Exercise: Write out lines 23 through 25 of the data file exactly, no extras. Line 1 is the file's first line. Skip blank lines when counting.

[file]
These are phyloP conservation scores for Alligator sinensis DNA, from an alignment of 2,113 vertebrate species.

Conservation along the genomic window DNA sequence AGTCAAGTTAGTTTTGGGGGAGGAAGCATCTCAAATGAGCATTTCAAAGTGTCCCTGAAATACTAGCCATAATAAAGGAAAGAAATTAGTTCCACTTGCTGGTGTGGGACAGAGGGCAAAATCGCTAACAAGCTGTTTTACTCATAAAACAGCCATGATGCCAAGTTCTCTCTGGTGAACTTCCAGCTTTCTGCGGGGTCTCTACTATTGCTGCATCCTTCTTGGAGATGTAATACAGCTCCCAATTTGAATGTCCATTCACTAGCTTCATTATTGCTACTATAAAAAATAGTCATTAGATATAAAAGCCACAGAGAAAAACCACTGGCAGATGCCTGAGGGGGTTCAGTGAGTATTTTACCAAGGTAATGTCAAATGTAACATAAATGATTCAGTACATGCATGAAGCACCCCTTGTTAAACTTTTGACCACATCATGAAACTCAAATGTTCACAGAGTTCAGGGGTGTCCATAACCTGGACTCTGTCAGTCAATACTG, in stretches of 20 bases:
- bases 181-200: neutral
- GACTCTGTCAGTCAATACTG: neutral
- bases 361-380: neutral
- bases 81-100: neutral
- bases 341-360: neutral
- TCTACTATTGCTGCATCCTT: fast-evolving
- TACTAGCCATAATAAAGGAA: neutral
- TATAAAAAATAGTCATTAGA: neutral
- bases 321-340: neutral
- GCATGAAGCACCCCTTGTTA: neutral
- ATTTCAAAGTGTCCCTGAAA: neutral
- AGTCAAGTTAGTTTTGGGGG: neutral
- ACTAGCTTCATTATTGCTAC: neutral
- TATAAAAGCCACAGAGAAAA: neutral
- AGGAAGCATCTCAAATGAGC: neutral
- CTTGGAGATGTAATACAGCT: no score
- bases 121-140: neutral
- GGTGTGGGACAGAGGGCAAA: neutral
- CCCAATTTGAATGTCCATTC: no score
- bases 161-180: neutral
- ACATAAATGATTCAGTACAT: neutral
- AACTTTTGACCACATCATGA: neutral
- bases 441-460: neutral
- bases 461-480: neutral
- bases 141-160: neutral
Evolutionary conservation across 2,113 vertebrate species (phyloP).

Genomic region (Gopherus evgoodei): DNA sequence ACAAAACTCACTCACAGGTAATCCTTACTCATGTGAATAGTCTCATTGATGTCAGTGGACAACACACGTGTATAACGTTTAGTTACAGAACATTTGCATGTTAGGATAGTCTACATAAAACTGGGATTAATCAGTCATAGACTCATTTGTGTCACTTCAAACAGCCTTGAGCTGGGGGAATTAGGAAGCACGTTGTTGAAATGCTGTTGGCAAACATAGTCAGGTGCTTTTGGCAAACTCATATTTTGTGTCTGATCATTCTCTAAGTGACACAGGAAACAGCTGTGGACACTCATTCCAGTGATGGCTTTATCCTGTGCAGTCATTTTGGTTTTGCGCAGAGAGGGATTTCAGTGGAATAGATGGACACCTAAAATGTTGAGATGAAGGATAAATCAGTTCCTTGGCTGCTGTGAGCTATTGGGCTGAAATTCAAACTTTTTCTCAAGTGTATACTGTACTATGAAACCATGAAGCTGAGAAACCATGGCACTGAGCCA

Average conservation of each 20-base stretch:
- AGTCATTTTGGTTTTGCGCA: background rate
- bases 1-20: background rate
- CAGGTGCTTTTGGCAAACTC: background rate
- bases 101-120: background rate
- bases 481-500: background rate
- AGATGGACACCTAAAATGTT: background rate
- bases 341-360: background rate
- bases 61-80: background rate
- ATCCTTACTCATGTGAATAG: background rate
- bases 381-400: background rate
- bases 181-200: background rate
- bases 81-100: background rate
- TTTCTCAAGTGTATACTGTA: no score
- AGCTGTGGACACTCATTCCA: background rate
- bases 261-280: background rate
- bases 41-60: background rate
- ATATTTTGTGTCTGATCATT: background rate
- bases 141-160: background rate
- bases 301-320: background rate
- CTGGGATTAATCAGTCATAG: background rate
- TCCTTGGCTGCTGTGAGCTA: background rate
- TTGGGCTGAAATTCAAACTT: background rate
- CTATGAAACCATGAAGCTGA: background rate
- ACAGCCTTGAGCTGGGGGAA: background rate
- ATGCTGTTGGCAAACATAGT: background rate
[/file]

- ACATAAATGATTCAGTACAT: neutral
- AACTTTTGACCACATCATGA: neutral
- bases 441-460: neutral